Rising six floors above the historic Strip District, the Senator John Heinz History Center's handsome, redbrick exterior houses 275,000 square feet of exhibits and materials devoted to Western Pennsylvania. Long-term exhibits include From Slavery to Freedom, which traces the quest for equality from the antislavery movement to the modern struggles for Civil Rights, using indenture, manumission, and freedom papers from the Allegheny County recorder of deeds as starting points. Pittsburgh: A History of Innovation highlights the land's original inhabitants, the journey of Lewis and Clark, and the modern superhighways, whereas the Western Pennsylvania Sports Museum delves into the history and lore of local athletics, from the Steelers’ Immaculate Reception to Bill Mazeroski's title-clinching home run in game seven of the 1960 World Series. The museum also hosts nationally renowned traveling exhibits; its current offering is 1968: The Year That Rocked America which explores this decade-defining year using evocative objects, multimedia displays, and more than 100 artifacts related to 1968’s seminal moments.
Perched in the Steel City's Cultural District downtown and staffed by passionate volunteers, the nonprofit ToonSeum pays homage to the art of the cartoon with rotating exhibits, kids' classes, and hands-on entertainment for all ages. Exhibitions have ranged from collections of original work to special displays honoring artists such as Pennsylvania native, Keith Haring. Contributing to the museum's ongoing educational mission, local cartoonists often donate their own time to teach fun-filled workshops or share the bleak realities of living with a talking cat.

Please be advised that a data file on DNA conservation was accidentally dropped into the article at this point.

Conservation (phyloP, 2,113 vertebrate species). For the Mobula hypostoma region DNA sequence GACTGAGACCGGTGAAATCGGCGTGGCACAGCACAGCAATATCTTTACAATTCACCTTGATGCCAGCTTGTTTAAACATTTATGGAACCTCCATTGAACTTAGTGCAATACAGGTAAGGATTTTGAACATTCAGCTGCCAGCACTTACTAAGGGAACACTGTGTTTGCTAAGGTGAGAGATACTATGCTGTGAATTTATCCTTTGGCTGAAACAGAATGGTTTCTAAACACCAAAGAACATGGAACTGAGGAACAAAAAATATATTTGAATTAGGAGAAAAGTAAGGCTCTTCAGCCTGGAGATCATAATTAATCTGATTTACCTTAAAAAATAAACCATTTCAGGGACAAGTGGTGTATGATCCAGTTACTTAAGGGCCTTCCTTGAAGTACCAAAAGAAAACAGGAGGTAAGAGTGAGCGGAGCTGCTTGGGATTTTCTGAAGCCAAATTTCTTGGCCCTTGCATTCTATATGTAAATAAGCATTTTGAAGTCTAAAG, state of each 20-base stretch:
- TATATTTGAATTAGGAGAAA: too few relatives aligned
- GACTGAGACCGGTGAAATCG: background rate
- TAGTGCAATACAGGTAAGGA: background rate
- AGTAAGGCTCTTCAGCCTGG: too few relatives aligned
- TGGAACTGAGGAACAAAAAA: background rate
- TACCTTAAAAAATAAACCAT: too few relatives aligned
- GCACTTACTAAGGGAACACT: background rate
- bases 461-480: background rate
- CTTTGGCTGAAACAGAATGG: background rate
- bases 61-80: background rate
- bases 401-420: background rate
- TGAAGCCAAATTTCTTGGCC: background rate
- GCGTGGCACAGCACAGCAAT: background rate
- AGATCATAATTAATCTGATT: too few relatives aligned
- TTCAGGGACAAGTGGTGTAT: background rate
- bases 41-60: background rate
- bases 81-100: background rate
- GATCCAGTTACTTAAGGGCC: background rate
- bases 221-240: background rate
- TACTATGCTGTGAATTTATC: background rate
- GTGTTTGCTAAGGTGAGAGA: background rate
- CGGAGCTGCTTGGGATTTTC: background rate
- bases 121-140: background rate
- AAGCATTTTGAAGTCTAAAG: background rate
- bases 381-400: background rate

Though having only recently celebrated its second birthday, the August Wilson Center commands a striking architectural confidence. Its two-story steel-and-glass sail juts into the night sky with the bravado of a toddler who just lassoed his first neighborhood cat. Within the steal and glass, a 486-seat theater hosts plays, dance performances, and lectures while multiple exhibition galleries display art and cultural treasures for the community. The center draws on the legacy and culture of African Americans from Western Pennsylvania, infusing each curation with a celebration of rich history.
Preserve. Present. Promote. These three p's comprise the mission of The Manchester Craftsmen Guild, also known as MCG Jazz. Since 1987, MCG has fortified the musical community of Pittsburgh. In addition to drawing in the nation's most renowned jazz artists, they nurture culture for later generations by archiving their shows on their own record label. Past appearances have included greats such as Stanley Turrentine, Joe Williams, and even Dizzy Gillespie.
Sunday-morning visits to the grocery store are vastly improved by samples of toothpicked sausage bites and tiny cups of squash soup. Humanity's mysterious love affair with trial-sized morsels is in full effect with today's deal: for $20, you get access to one walking food tour of the Strip District from 'Burgh Bits & Bites, a $38 value (including tax and service fees). Tours meet at the Old St. Patrick's Church courtyard and depart at 10 a.m. and 1:30 p.m. on Thursdays and Fridays. Call ahead and namedrop your Groupon to reserve your spot on a tour.
Founded 115 years ago by Andrew Carnegie, the Carnegie Museums have grown into a cultural consortium containing four fine institutions: the Carnegie Science Center, the Carnegie Museum of Natural History, the Carnegie Museum of Art, and the Andy Warhol Museum.